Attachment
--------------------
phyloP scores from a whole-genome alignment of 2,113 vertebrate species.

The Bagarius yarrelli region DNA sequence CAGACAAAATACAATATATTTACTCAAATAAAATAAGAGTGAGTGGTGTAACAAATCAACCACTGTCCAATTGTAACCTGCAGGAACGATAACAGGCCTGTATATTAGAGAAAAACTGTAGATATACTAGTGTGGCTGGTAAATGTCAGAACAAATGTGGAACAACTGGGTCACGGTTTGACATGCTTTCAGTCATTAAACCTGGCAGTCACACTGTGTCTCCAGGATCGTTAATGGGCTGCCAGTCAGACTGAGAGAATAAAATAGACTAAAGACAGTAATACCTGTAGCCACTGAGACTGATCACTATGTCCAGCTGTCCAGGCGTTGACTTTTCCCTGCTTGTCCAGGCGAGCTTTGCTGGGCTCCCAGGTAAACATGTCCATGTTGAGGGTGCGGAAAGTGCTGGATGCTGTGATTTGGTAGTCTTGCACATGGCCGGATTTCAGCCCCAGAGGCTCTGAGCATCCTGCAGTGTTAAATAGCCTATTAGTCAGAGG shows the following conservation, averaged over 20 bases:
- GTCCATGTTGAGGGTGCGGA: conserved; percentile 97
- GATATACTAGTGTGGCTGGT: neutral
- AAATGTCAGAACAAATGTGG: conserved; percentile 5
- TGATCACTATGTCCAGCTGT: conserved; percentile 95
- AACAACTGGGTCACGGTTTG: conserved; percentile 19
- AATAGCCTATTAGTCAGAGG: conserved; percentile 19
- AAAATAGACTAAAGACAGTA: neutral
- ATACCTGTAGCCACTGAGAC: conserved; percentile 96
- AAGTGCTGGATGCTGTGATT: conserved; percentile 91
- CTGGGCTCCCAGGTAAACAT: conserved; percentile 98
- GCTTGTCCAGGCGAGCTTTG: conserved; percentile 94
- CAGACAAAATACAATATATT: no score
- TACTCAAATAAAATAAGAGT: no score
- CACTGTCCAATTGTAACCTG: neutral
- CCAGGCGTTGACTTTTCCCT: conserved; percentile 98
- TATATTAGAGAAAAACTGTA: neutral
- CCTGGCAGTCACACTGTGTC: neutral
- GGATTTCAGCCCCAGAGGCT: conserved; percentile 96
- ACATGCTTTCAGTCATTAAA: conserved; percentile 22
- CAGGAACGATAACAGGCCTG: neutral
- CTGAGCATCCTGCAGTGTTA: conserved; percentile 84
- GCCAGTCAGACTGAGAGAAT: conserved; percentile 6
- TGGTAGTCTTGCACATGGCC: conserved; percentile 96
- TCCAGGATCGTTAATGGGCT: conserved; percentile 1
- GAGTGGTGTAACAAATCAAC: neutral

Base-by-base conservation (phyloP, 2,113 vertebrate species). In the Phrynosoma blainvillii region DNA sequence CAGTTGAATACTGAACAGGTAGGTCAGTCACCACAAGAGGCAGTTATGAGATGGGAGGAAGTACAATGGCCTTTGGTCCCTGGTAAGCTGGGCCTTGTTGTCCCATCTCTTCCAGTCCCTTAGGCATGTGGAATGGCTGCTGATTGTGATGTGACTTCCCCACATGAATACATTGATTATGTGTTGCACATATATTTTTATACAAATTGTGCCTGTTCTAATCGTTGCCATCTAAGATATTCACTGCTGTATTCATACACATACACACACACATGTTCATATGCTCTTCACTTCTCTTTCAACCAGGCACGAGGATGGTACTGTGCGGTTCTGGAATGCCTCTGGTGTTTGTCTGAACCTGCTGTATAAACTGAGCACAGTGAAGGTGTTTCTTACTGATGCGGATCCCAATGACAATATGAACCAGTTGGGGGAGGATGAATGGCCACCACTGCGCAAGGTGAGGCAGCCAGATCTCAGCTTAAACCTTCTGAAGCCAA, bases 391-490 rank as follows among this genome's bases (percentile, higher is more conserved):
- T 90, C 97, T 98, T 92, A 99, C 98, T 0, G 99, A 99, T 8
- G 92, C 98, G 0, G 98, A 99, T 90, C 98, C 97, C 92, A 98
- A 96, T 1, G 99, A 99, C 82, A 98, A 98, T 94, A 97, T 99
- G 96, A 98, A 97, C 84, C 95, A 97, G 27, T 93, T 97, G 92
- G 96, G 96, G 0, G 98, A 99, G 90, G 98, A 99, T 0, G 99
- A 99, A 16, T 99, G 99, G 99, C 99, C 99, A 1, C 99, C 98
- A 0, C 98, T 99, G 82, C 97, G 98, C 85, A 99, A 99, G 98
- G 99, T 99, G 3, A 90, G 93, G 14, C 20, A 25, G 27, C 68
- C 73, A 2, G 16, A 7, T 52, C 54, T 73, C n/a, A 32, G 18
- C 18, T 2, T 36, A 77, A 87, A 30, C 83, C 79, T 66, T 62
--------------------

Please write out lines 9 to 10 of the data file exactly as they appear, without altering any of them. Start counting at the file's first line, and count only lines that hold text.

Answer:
- AAAATAGACTAAAGACAGTA: neutral
- ATACCTGTAGCCACTGAGAC: conserved; percentile 96